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Confessions of a Pro-Cannabis Republican: The Corrosive Effect of #fakenews

Perhaps one of the most noteworthy terms of 2017 has been the phrase #fakenews. Originally coined by then President-elect Donald Trump in response to negative approval ratings after his electoral college victory in 2016, the phrase has exploded onto the American landscape.

Unfortunately, this phrase, largely adopted by fringe Republicans now, has had a corrosive effect on not only American political culture, but also the marijuana movement itself.

Anything I Don’t Like is Fake News

The consequences of the popularization of the term has undermined what little confidence remains in the American public's mind regarding the media. Mass media outlets such as CNN, Fox, and MSNBC have their journalism routinely labeled as #fakenews by those who do not approve of the content, or are not spoken about in a positive light in the content, or who truly do not care to check the accuracy of the accusations.

The #fakenews label is especially devastating when used to attack legitimate journalism and revelations, reports or information that are in fact true.

For a recent example, consider the bombshell report by the Washington Post that exposed how Pharmaceutical companies had exerted pressure on Congress to hobble DEA efforts to track dubious shipments of opioid prescriptions. The report revealed that Representative Tom Marino — Mr. Trump's twice selected nominee for America's next drug czar — played a significant role in hobbling the DEA’s efforts. The report has since led to Marino withdrawing his name for consideration.

For those who have been in the marijuana movement for years, this revelation was mundane and foreseeable. However, for those just getting into the movement, and especially those coming from the right end of the political spectrum, this report was greeted by skepticism and outright accusations of falsity. The thinking goes that the Washington Post does nothing but lie, so the report cannot be true. No, it must be a smear campaign meant to make Republicans and Mr. Trump look bad to 'liberals.'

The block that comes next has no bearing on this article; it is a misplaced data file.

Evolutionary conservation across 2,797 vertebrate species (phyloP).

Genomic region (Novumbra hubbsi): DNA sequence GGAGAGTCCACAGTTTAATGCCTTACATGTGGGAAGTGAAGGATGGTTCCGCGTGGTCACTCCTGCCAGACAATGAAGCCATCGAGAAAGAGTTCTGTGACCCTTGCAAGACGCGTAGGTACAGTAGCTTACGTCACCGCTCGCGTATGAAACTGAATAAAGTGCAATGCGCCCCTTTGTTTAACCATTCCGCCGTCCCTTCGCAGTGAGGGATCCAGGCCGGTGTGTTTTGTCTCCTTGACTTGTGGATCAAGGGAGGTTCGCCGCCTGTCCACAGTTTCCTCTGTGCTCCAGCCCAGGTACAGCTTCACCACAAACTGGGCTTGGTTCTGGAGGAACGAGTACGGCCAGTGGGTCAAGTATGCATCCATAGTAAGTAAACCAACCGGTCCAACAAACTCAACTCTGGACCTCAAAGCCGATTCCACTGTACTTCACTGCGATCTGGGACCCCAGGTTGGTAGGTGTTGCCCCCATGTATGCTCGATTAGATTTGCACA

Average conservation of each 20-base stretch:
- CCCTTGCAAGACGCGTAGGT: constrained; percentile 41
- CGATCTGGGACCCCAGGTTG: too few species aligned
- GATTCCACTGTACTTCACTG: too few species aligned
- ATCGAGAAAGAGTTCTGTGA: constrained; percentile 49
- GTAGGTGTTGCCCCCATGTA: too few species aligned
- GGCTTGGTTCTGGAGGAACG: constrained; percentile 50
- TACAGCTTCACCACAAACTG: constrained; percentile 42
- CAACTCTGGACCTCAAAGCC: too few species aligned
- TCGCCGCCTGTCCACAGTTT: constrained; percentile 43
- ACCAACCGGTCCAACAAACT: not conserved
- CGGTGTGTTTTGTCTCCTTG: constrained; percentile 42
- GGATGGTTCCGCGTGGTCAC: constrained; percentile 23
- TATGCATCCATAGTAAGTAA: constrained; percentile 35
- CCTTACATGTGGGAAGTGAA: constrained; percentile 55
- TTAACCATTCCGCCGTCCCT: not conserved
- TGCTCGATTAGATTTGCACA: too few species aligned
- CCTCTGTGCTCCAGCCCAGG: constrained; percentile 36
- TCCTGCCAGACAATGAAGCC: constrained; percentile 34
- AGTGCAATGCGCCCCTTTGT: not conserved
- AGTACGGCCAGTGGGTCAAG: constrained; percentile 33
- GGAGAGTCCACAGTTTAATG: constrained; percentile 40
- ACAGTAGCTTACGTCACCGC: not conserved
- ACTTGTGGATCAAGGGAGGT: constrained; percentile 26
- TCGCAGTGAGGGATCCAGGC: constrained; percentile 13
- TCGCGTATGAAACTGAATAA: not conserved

But the truth is simple and obvious. Powerful corporations, who have a financial interest in fuelling the opioid epidemic, used their financial resources to influence Congress. The evidence can be found in campaign finance reports, which are publicly available. On top of that, insider sources and commentators have corroborated the story. This revelation is not a scheme by the 'liberal' media to smear political opponents. This is the reality America lives in now. Unfortunately, the truth of these revelations has been lost on thousands of readers whose knee-jerk reaction to anything they dislike or disagree with is to immediately label it as #fakenews.   

The #fakenews label has become even more sinister as certain companies have learned that they can feed blatant lies and baseless conjecture to consumers by playing to their biases. The marijuana movement is no exception to the corrosive consequences.

Anyone I Don’t Like is Bad

Conspiracy theories and blatant racist lies have run rampant across the marijuana movement as the wildfires in California have ravaged the land. Farfetched theories like concentrated energy weapons testing have been used to explain the natural devastation that has destroyed millions in property and taken far too many lives.

While these conspiracy theories are, for the most part harmless, it is disheartening to see the sources cited to justify such beliefs. Memes, and websites with dubious names fill the web purporting to have proof of some crazy plot or another. Unfortunately, these obviously fake stories are not recognized for their falsity by the same people who claim that true journalism done by the Washington Post in its report is #fakenews.

But even worse than that are the false stories that appeal to real biases. Recently, a popular story purporting to have “the truth” about what caused the devastating wildfire claimed — without providing evidence, or sources — that the wildfire was started by Mexican drug cartels to undercut the burgeoning recreational marijuana market in California.